Memories of fitting shapes into their appropriate moulds, scrutinizing and fitting puzzle pieces together to perfectly recreate the guideline picture on the puzzle box come to mind. Memories of preschool years where bean bags were thrown into a bucket a short distance away, after aiming and calculating for the perfect toss. Simple games or ways to develop analytical skills? The fitting, the scrutinizing, the analysis of the puzzle pieces, all deductive measures used to succeed at play. Though this may not have been everyone’s experience, the aim is only to paint a picture of how one’s earliest experiences could have been disguised as an introduction to mathematics. This might be read into too deeply but try to think about it for a moment. Think about your experiences, and how mathematics may have been involved.

But what happened the shapes did not fit perfectly, the picture was not recreated using the puzzle pieces, or the attempt to make the perfect toss failed? You tried again, right? You learned from that mistake and tried to improve; however, mistakes often lead to despondence with regards to mathematics. Many of us self-diminish our mathematical ability based on the presence of mistakes in our mathematics, that our mathematical ability is tied to the absence of mistakes. Our mistakes should be embraced. Our mistakes help us improve, slowly but steadily. Might it be added that even some of our world’s best, most respected academics have made mistakes! For example, British Mathematician, Andrew Wiles had proved Fermat’s last theorem, which states that no three positive integers, namely *a*, *b*, and *c*, can satisfy the equation *a ^{n }*+

*b*=

^{n}*c*in 1993, after working on his proof for seven years. Unfortunately, a flaw or gap in the proof was found in 1993. Wiles then went on to correct his proof by 1995. One of the world’s best mathematicians made a mistake, in a subject he had been doing, practicing, almost all his life. Even those who are masters at their crafts make mistakes. They are still human. Their abilities are not questionable due to faults. Their faults lead to more opportunities in which to succeed.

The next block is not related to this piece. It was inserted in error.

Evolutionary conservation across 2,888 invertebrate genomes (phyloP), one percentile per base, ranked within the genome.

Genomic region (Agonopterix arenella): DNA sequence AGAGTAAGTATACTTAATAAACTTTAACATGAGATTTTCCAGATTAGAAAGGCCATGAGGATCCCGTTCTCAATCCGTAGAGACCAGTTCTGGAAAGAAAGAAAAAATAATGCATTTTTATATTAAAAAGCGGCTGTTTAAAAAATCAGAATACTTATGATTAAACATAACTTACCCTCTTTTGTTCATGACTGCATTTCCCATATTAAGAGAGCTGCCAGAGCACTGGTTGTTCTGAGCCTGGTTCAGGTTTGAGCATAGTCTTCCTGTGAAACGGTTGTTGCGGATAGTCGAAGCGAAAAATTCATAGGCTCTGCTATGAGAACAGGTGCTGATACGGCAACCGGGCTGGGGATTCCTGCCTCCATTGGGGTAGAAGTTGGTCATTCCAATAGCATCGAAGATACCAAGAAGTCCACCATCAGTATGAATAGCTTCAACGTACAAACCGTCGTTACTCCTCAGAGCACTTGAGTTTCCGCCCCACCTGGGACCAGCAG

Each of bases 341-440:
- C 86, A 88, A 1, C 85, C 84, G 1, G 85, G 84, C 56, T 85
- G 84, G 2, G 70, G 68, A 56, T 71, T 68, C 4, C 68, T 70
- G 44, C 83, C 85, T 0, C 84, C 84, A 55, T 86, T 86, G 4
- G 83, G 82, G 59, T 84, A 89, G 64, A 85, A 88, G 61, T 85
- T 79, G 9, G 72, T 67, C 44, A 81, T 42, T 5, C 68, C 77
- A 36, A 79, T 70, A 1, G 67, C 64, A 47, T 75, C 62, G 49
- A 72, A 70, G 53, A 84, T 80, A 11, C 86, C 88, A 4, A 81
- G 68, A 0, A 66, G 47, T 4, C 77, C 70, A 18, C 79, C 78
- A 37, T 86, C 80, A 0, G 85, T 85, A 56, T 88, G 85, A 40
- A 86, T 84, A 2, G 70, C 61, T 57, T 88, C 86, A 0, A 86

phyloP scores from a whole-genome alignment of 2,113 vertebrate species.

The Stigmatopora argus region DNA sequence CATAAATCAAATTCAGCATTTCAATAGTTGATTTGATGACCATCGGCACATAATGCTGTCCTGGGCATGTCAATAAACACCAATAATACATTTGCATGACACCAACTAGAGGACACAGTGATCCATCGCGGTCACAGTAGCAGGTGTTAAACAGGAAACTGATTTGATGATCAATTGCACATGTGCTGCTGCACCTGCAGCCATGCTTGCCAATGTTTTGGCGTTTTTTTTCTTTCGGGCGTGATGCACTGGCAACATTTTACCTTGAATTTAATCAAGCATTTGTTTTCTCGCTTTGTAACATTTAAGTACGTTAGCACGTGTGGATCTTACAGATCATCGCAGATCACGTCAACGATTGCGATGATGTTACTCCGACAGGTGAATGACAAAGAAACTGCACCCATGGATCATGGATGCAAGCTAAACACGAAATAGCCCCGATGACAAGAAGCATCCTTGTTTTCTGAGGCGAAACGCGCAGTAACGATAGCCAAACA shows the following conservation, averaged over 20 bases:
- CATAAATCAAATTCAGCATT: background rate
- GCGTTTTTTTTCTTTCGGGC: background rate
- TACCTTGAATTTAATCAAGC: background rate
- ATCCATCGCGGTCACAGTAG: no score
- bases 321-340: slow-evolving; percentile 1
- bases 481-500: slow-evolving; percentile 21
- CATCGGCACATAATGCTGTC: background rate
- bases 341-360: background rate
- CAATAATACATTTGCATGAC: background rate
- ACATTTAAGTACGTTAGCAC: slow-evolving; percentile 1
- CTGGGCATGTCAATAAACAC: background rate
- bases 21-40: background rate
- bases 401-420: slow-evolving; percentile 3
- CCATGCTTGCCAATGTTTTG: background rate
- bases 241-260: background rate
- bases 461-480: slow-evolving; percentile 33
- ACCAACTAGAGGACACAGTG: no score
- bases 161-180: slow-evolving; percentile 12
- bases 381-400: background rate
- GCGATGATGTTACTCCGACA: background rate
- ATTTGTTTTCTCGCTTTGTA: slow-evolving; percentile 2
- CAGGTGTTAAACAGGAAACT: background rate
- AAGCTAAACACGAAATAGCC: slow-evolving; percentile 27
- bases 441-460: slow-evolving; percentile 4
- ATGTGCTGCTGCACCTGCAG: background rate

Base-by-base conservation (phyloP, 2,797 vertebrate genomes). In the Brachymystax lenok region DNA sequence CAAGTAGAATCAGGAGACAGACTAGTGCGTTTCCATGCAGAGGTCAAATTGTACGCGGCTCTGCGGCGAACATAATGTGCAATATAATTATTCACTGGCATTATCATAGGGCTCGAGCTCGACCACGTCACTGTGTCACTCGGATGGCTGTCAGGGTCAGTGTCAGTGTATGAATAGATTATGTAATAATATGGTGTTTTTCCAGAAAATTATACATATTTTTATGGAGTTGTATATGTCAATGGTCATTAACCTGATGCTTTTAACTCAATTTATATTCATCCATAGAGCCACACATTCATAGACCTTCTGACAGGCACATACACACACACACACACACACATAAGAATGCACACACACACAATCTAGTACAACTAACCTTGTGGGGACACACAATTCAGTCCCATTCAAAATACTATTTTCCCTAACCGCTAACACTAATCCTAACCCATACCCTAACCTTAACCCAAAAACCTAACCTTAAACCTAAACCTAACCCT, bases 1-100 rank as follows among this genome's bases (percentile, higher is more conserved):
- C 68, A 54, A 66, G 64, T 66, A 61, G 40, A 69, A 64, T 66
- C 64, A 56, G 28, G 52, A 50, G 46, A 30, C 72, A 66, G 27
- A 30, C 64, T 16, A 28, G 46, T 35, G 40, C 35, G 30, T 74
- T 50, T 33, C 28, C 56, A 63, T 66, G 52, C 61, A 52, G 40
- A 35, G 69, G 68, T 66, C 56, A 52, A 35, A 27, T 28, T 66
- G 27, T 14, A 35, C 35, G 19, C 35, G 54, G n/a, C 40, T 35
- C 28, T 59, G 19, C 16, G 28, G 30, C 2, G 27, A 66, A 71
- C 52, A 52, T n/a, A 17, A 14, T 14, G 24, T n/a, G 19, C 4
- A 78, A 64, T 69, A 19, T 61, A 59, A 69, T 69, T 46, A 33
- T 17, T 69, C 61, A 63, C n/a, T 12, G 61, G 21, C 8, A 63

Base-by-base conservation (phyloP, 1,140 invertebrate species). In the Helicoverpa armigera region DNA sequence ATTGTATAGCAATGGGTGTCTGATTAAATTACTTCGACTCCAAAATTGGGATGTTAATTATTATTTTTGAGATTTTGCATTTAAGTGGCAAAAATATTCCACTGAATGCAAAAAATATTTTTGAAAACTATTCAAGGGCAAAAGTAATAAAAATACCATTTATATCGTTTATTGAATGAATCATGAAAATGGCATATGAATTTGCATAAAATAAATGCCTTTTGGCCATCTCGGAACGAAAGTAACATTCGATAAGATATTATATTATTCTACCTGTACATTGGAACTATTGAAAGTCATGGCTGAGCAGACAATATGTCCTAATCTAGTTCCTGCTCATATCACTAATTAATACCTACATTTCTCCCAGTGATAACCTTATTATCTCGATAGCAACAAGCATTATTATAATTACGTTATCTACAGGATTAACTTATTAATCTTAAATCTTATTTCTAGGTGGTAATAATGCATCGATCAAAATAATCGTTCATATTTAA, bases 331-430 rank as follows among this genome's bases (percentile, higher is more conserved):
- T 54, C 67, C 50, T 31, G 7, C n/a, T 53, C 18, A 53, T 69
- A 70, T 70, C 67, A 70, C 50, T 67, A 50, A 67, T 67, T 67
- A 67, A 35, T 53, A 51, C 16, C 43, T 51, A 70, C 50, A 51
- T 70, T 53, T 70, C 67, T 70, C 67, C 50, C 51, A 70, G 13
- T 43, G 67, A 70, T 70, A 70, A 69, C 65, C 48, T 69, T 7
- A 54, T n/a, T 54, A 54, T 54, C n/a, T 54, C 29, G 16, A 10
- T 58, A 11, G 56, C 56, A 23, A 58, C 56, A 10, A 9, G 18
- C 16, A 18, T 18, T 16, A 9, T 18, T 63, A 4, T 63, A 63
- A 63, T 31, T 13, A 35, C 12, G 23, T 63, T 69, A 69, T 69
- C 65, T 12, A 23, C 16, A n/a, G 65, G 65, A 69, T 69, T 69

^{n}Our ability to do mathematics will always be within most of what we do. We need just do, see, think, read, write, and explore what every day has in store for us. We need just see the world through the mathematical lenses. The column concludes with a quote by Shakuntala Devi, popularly known as a “Human Computer”, and writer, “Without mathematics, there’s nothing you can do. Everything around you is mathematics. Everything around you is numbers.” We all possess mathematical ability, and mathematics is for everyone.

### Mickayla Cummings

Special Student in Science

## References

American Psychological Association. (2023) Mathematical Ability. Available from: https://dictionary.apa.org/mathematical-ability [Accessed: 05 March 2023].

Clements, D. H, (2001) *Mathematics in the Preschool*. National Council of Teachers of Mathematics. 7(5), 270-275. [Accessed: 06 March 2023].

International Mathematical Union. (2023) International Day of Mathematics March 14 [Online]. Available from: https://www.idm314.org/ [Accessed: 07 March 2023].

Karsenty, R, (2014) *Encyclopedia of Mathematics Education*. Mathematical Ability, 372-375 [Online]. Available from: https://link.springer.com/referenceworkentry/10.1007/978-94-007-4978-8_94#citeas [Accessed: 07 March 2023].

Lei, C. F. (2012) *Error Analysis in Mathematics*, Technical report no.1012, Behavioural Research and Teaching (University of Oregon), Eugene. [Online] Available from: https://files.eric.ed.gov/fulltext/ED572252.pdf [Accessed: 11 March 2023].

Prodigy Education. (2019) *60+ Brilliant Math Quotes Every Teacher Needs to Read*. [Online] Available from: https://www.prodigygame.com/main-en/blog/math-quotes/ [Accessed: 11 March 2023].

The Editors of Encyclopedia Britannica. (1998) Britannica. Available from: https://www.britannica.com/biography/Andrew-Wiles [Accessed: 11 March 2023].

I enjoyed this article as it lead me to consider the possibility that maths could be for everyone. I liked that the author made it easy to comprehend and envsion the scenarios presented.